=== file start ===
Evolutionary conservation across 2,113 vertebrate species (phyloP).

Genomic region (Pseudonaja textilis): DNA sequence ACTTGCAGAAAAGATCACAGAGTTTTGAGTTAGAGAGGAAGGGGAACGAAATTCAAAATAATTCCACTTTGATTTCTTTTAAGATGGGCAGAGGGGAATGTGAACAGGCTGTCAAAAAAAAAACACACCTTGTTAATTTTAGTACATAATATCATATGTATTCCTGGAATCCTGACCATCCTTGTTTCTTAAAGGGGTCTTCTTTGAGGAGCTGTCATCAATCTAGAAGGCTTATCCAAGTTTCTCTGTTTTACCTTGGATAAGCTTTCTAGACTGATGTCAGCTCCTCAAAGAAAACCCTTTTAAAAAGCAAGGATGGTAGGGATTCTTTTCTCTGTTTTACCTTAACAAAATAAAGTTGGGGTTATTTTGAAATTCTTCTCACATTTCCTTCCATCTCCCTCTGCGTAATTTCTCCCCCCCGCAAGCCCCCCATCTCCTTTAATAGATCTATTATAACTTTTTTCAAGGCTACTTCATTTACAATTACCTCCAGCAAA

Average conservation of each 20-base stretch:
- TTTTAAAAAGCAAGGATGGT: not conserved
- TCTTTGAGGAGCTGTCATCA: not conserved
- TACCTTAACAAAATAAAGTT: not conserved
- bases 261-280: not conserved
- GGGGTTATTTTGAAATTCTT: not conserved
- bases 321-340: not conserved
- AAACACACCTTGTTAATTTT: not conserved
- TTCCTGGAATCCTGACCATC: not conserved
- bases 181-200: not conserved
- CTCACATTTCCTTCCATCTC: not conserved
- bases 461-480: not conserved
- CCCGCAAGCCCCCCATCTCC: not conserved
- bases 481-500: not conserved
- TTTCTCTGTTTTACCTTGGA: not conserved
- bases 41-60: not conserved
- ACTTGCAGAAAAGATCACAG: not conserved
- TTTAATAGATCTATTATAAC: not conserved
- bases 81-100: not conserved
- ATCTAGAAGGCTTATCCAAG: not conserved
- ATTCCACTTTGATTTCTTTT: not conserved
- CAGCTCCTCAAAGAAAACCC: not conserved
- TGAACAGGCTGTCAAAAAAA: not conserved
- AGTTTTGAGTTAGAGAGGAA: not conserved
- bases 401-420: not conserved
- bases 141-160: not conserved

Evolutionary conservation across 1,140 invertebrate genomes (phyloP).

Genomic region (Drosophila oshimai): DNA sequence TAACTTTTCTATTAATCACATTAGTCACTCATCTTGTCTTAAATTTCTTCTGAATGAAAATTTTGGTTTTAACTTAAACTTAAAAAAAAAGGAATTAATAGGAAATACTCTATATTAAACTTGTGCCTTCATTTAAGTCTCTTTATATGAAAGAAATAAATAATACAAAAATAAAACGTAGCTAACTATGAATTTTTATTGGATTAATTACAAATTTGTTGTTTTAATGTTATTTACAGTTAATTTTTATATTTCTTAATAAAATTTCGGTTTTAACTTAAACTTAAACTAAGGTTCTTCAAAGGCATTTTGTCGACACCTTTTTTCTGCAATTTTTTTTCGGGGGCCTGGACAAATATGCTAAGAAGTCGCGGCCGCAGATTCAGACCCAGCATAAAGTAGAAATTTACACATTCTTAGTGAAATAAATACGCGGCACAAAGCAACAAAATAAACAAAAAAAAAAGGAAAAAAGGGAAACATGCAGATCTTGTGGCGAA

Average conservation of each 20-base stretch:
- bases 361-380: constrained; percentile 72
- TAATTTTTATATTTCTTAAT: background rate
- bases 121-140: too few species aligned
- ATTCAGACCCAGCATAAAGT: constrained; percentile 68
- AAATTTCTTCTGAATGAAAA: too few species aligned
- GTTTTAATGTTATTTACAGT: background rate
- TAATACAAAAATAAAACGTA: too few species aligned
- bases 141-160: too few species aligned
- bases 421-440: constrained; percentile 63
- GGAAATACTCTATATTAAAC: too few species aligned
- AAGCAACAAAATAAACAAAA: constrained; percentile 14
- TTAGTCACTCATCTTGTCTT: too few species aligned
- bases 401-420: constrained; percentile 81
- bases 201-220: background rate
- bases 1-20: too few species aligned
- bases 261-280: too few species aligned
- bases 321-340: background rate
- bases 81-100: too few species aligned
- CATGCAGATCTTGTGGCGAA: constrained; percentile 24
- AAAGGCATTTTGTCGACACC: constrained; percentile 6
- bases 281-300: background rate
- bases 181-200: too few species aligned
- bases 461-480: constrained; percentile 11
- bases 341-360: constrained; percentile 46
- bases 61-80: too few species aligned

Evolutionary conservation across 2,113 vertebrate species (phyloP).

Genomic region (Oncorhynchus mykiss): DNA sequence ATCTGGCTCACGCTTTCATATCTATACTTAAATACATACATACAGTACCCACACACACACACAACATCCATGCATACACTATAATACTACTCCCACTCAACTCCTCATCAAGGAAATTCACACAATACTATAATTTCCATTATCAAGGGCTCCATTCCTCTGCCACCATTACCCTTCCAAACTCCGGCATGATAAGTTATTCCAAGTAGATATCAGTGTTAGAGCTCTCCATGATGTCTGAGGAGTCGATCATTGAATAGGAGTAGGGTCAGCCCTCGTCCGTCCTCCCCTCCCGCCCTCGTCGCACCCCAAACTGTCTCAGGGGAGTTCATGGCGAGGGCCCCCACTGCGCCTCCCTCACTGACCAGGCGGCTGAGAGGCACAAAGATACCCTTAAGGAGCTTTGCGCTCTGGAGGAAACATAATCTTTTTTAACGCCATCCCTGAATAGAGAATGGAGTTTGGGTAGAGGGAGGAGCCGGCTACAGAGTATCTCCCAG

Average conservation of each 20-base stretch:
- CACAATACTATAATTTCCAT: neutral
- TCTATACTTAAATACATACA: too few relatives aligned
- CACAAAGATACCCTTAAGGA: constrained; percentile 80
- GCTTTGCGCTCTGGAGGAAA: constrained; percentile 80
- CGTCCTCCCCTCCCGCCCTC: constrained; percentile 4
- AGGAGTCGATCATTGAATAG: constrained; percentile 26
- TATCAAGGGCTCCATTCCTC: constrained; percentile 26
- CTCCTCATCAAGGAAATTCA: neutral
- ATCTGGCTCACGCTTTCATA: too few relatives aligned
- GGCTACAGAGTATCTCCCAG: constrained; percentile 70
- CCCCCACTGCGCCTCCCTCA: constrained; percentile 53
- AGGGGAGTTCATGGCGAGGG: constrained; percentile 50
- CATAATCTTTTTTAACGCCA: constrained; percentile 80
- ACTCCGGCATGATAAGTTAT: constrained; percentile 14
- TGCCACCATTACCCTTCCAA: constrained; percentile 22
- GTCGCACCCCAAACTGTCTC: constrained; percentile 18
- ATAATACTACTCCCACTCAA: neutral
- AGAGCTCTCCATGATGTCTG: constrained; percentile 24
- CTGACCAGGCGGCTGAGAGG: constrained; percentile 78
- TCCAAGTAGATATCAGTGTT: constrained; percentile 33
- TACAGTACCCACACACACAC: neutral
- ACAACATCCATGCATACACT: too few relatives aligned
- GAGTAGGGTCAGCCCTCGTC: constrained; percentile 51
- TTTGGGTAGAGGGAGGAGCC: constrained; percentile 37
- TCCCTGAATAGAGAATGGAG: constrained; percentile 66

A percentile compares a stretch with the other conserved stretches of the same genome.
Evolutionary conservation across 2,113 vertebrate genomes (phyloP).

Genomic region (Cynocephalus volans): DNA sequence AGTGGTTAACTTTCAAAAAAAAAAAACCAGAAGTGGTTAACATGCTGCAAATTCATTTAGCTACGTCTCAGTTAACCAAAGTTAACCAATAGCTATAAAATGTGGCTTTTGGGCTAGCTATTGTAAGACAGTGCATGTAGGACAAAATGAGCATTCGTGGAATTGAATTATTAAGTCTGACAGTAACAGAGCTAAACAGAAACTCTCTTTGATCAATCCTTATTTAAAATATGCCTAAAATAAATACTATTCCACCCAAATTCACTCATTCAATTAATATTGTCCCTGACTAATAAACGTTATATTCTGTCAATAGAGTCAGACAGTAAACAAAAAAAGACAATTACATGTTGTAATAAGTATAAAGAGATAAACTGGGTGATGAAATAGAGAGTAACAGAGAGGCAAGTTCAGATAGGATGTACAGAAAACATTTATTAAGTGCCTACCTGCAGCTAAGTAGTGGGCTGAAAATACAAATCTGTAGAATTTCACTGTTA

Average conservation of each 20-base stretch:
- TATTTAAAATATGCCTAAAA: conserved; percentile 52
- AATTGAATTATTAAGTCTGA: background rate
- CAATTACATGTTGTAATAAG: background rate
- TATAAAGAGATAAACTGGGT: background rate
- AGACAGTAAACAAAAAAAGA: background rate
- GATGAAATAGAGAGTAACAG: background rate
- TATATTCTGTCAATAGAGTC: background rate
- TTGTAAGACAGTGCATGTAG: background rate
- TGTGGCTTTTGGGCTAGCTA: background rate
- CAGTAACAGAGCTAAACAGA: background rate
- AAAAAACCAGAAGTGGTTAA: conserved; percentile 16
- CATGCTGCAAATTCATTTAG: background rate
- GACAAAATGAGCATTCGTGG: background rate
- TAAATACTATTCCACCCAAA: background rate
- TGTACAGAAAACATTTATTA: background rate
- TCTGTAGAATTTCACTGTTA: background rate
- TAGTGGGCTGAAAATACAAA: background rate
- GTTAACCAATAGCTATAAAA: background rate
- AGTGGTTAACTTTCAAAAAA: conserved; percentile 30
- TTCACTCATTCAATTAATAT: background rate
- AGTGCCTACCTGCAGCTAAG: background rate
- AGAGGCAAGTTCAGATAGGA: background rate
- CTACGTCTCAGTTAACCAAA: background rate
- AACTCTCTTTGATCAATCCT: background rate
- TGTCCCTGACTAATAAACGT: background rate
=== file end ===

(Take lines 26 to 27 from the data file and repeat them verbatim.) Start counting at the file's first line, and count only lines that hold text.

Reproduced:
- AGTTTTGAGTTAGAGAGGAA: not conserved
- bases 401-420: not conserved